It wasn’t her well-deserved win, but what Paulson said about the person whom she was portraying on-screen.

Paulson has been widely quoted in a variety of publications saying that it wasn’t just a win for herself, but also a win for Clark.

In her acceptance speech, Paulson offered an apology to Clark, whom the actress brought along as her date for the ceremony.

“I, along with the rest of the world, had been superficial in my judgment, and I’m glad that I’m able to stand here in front of everyone today and say, ‘I’m sorry’,” said Paulson in her speech.

Paulson was referring to how Clark was ridiculed in the news during the trial. Clark often was accused of blowing the prosecution, which resulted in Simpson going free.

Everything from her clothes to her hairstyle was targeted.
clarkmarcia moraldefense

But in many ways, Paulson’s sympathetic portrayal of Clark—and the series’ popularity—made people see the former prosecutor in a different light.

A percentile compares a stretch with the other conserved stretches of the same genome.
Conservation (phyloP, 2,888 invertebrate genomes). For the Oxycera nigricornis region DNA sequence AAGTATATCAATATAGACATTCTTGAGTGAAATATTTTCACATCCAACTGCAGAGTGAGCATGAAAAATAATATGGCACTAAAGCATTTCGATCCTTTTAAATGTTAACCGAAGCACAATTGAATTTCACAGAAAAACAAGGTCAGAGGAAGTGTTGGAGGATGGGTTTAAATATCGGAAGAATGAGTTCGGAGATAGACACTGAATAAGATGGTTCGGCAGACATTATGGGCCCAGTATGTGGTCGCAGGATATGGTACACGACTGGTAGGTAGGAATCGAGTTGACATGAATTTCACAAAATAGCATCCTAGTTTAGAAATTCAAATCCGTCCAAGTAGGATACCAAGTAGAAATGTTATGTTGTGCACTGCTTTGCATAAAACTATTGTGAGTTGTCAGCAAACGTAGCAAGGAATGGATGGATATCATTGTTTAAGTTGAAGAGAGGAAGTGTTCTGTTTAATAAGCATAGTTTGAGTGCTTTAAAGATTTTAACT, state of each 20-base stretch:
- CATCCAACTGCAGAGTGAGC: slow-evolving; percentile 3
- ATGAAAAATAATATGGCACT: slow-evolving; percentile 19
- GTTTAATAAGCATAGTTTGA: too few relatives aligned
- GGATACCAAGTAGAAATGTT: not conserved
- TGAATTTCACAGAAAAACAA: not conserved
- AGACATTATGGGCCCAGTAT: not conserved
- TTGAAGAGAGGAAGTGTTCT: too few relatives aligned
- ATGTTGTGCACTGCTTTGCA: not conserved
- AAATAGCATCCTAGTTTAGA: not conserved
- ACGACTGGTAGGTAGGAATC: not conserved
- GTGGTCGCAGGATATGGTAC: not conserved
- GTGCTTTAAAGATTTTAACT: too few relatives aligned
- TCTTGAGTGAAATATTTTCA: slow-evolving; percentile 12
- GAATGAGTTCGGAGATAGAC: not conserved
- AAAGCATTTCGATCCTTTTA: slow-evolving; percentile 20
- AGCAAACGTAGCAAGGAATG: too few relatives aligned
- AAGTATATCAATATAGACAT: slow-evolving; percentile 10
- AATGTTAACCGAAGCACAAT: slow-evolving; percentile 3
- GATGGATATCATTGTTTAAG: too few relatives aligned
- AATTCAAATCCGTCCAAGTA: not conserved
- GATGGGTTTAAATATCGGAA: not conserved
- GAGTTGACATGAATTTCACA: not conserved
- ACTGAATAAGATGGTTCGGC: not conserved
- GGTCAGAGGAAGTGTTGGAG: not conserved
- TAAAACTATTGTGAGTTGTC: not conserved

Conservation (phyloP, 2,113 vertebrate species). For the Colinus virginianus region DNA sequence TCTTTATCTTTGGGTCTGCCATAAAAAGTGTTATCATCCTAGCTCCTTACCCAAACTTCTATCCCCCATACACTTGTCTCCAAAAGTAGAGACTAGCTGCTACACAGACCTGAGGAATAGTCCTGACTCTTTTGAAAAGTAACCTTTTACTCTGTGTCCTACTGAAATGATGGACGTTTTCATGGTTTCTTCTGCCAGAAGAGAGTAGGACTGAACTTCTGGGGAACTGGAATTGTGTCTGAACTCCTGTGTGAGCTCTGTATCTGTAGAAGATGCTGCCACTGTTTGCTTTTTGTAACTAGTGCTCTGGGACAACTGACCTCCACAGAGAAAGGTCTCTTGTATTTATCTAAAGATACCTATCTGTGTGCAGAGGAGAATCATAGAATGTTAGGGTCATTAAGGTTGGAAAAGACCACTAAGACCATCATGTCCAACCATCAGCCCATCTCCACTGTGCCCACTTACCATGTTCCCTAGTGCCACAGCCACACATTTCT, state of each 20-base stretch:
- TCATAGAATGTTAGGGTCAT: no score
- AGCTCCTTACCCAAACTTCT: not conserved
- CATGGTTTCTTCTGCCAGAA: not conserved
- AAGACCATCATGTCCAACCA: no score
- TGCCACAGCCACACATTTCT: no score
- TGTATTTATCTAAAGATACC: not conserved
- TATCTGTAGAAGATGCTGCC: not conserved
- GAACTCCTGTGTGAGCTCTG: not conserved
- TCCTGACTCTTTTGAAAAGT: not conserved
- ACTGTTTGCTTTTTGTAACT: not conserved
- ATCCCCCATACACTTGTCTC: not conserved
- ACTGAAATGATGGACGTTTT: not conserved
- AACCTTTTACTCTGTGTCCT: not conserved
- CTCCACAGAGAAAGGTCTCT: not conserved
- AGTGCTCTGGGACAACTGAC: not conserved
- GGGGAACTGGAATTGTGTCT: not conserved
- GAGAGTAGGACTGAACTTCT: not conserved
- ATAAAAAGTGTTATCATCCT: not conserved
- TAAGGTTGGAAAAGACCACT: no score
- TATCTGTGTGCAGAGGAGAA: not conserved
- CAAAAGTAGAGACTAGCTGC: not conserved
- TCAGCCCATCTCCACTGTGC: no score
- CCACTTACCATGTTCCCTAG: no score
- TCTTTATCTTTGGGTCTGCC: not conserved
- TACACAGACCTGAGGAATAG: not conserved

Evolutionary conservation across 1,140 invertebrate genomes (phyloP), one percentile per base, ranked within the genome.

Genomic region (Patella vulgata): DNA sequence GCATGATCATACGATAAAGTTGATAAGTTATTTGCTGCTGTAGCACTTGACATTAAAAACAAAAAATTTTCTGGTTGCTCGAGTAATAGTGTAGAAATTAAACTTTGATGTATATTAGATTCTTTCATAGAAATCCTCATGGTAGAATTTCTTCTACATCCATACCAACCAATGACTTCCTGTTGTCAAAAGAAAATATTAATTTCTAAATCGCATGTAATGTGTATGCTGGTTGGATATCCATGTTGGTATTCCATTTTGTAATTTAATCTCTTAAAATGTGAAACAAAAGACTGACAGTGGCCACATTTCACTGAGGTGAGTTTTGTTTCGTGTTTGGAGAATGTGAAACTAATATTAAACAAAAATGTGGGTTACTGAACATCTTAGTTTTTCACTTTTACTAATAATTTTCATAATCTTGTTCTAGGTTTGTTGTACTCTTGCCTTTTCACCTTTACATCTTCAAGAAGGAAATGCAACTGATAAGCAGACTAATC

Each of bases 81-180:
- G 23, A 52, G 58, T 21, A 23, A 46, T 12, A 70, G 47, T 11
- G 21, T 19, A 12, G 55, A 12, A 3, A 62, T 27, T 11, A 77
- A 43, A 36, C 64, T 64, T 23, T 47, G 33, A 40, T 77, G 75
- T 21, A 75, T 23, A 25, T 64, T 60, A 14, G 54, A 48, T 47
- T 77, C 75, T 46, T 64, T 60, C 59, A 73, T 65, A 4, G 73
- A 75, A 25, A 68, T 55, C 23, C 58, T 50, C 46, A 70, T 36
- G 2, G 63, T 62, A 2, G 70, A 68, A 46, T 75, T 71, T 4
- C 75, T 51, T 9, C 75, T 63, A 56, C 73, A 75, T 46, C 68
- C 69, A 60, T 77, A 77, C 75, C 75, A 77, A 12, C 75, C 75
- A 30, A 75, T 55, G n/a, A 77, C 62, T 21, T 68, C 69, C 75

In an interview with Variety, Paulson said, “The thing I kept coming back to was I wanted to cut to the quick of how abandoned I felt she was by women, almost as a collective. It just felt like everyone wanted to drop the hot potato that was Marcia Clark. I so felt for her, having only played it. Multiply that by a million, and also have it be your actual life,” Paulson told Variety.

Clark not only was Paulson’s date, but the trophy was engraved with both of their names: “Sarah Paulson as Marcia Clark.”

I think everyone should applaud Paulson’s insight about Clark. I well remember that trial and felt, at the time, that Clark was being unfairly singled out.

For some years now, the mystery community has proudly called Marcia Clark one of our own.

Her four novels about LA district attorney Rachel Clark and her two novels about defense attorney Samantha Brinkman are terrific legal thrillers. In both series, Clark delivers well-rounded, realistic characters and insight into the legal system.

Her second Samantha Brinkman novel, Moral Defense, comes out in November.

Clark also was featured in a profile in Mystery Scene’s summer issue (Summer 2016, #145).

I have met Marcia Clark several times at mystery writers’ conferences and found her to be gracious, witty, and very interested in her fans.

And now she has an Emmy.

Author photo: Claudia Kunin